Harlequin was performed by CHROMA at the Forge on 11 November and at Huddersfield Contemporary Music Festival on 23 November.At the Forge, CHROMA performed a programme of works curated as part of my residency with the British Music Collection, supported by Sound and Music:
Philip Cashian’s Horn Trio was the first work I seriously looked at in the Collection, writing about it early on in the residency for Classical Music Magazine: I think something of this work’s energy and focus can be heard in my own. In contrast, I came to know Helen Grime’s music much more recently, and being able to programme a relatively recent work of hers – Snow and Snow – shows the continued impact the Collection has for me.
Sadie Harrison’s work is always surprising, each work different to the next and featuring contrast as a strong element of its character. The Bride’s Journey in Three Songs and a Memory is an evocative work that showcases this (and what a great title). I discovered Anthony Powers’ music midway through the residency, programming other works of his with my own ensemble, Dark Inventions. In Sunlight opens the door into a bright, sonorous world that characterises much of his work and has influenced a few works of mine over the last few years.
Together, these works represent a mere snapshot of what I’ve found in the Collection but reflect some of the themes and sounds I’ve taken away from this residency.
When I first approached CHROMA, we discussed work they were already undertaking: their commissioning of David Gorton fitted so well with the aims of these concerts, and to have a word premiere alongside the premiere of my own piece was a great opportunity and takes my work with the Collection right into the present day. Taking the interesting instrumentation of Burgh Castle as a starting point (string trio, clarinet, accordion, horn, piano), I’ve been able to create a substantial new work of my own and draw on just a few strands of the amazing work that the British Music Collection represents.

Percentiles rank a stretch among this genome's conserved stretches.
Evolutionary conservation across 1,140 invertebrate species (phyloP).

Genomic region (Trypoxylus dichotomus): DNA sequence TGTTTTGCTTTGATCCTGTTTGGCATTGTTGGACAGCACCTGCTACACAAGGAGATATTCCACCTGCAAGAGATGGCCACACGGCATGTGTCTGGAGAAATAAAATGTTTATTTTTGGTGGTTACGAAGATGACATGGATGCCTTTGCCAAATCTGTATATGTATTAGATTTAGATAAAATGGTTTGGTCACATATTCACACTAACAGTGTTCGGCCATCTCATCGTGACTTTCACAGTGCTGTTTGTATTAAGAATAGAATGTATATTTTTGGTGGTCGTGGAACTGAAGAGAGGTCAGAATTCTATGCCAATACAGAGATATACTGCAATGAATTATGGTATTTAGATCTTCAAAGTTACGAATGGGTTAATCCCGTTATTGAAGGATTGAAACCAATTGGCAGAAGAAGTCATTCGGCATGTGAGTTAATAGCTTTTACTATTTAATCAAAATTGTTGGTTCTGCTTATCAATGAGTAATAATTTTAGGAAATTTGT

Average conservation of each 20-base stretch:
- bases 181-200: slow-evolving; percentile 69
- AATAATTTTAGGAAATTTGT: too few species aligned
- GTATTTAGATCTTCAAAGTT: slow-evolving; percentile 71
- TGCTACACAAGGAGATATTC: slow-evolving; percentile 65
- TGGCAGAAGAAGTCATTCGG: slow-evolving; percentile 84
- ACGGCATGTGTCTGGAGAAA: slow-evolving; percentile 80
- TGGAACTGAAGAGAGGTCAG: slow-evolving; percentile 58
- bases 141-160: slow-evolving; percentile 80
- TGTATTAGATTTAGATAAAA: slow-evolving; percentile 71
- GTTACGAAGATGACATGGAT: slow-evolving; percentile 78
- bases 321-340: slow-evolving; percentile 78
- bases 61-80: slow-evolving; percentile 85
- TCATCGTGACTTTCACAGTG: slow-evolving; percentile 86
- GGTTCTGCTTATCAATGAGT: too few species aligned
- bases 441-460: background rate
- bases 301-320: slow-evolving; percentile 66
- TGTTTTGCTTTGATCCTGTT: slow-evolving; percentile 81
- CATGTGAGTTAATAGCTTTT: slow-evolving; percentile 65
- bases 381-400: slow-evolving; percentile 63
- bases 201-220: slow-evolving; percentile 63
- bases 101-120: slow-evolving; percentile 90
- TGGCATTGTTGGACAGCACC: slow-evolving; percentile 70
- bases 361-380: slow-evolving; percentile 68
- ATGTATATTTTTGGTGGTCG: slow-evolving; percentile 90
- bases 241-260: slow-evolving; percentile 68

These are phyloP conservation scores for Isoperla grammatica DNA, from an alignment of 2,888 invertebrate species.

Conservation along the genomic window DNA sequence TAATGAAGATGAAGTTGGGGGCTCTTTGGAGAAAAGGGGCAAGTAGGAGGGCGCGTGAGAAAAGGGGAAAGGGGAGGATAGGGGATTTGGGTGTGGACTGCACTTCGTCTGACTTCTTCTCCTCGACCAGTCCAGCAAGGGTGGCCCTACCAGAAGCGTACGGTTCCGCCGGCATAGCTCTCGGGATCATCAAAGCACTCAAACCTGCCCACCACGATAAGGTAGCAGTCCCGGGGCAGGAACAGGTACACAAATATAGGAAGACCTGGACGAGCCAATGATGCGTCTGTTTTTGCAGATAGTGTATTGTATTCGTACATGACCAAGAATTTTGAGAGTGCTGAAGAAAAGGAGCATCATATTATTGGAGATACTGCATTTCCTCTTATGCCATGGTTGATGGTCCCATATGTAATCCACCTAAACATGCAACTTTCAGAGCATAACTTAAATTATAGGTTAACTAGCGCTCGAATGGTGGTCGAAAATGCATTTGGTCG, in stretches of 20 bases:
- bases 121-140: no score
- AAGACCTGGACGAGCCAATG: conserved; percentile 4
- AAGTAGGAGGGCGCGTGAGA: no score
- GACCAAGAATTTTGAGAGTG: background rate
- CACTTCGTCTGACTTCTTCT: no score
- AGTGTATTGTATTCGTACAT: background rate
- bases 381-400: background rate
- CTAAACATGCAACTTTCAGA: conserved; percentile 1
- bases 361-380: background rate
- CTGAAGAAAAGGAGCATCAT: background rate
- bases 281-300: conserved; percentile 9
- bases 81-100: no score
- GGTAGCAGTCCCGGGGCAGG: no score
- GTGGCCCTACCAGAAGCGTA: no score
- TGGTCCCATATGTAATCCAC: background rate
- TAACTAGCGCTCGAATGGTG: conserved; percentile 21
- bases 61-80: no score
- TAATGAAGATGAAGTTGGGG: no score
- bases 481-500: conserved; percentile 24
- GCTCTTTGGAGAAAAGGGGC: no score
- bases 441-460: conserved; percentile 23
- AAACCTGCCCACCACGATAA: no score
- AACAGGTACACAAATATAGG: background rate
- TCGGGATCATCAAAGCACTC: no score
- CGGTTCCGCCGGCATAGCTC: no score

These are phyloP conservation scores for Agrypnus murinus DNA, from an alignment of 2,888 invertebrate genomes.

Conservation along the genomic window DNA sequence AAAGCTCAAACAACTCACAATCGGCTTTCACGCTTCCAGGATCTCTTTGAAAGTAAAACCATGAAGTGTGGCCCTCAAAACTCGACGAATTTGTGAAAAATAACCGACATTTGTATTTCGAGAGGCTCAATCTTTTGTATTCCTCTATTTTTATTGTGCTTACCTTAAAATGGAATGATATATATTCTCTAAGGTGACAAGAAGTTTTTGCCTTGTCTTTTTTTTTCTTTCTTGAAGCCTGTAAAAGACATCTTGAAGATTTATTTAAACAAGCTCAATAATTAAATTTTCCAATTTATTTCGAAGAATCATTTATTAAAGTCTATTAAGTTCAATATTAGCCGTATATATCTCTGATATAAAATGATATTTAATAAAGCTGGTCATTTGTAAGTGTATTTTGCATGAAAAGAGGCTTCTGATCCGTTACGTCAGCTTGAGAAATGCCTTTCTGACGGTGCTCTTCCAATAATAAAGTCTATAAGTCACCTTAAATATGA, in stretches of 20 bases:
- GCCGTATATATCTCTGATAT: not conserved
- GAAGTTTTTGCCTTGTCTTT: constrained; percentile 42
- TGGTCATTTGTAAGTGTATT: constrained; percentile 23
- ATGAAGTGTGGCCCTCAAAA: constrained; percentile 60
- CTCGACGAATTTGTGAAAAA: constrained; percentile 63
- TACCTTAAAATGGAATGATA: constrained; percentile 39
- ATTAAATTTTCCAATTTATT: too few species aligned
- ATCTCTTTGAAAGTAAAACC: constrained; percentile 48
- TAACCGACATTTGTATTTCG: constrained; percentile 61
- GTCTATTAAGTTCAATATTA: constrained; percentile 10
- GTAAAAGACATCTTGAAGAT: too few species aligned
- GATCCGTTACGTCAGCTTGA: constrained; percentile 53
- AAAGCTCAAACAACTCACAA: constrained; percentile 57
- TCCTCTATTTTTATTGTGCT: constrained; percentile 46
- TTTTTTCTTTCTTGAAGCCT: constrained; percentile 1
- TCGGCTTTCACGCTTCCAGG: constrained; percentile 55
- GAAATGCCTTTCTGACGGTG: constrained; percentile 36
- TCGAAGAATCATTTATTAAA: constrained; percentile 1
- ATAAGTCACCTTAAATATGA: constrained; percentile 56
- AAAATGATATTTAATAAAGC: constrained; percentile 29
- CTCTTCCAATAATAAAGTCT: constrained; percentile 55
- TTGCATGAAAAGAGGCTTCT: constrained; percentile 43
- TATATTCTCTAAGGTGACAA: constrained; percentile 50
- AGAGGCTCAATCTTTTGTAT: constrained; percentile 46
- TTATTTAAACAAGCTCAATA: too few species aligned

Harlequin is the culmination of my work as Embedded Composer-in-Residence at the British Music Collection. Conceived in four broad sections, the focus changes greatly in each, sometimes concentrating exclusively on horizontal momentum, at others, exploring textural detail. Despite its diversity, a sense of playfulness pervades the whole work – in material and technique, if not always in the aural result – and it is this that suggested the title. Harlequin does not directly model any one work or composer I have studied in The Collection, but may reflect some of what I have learned during my time there.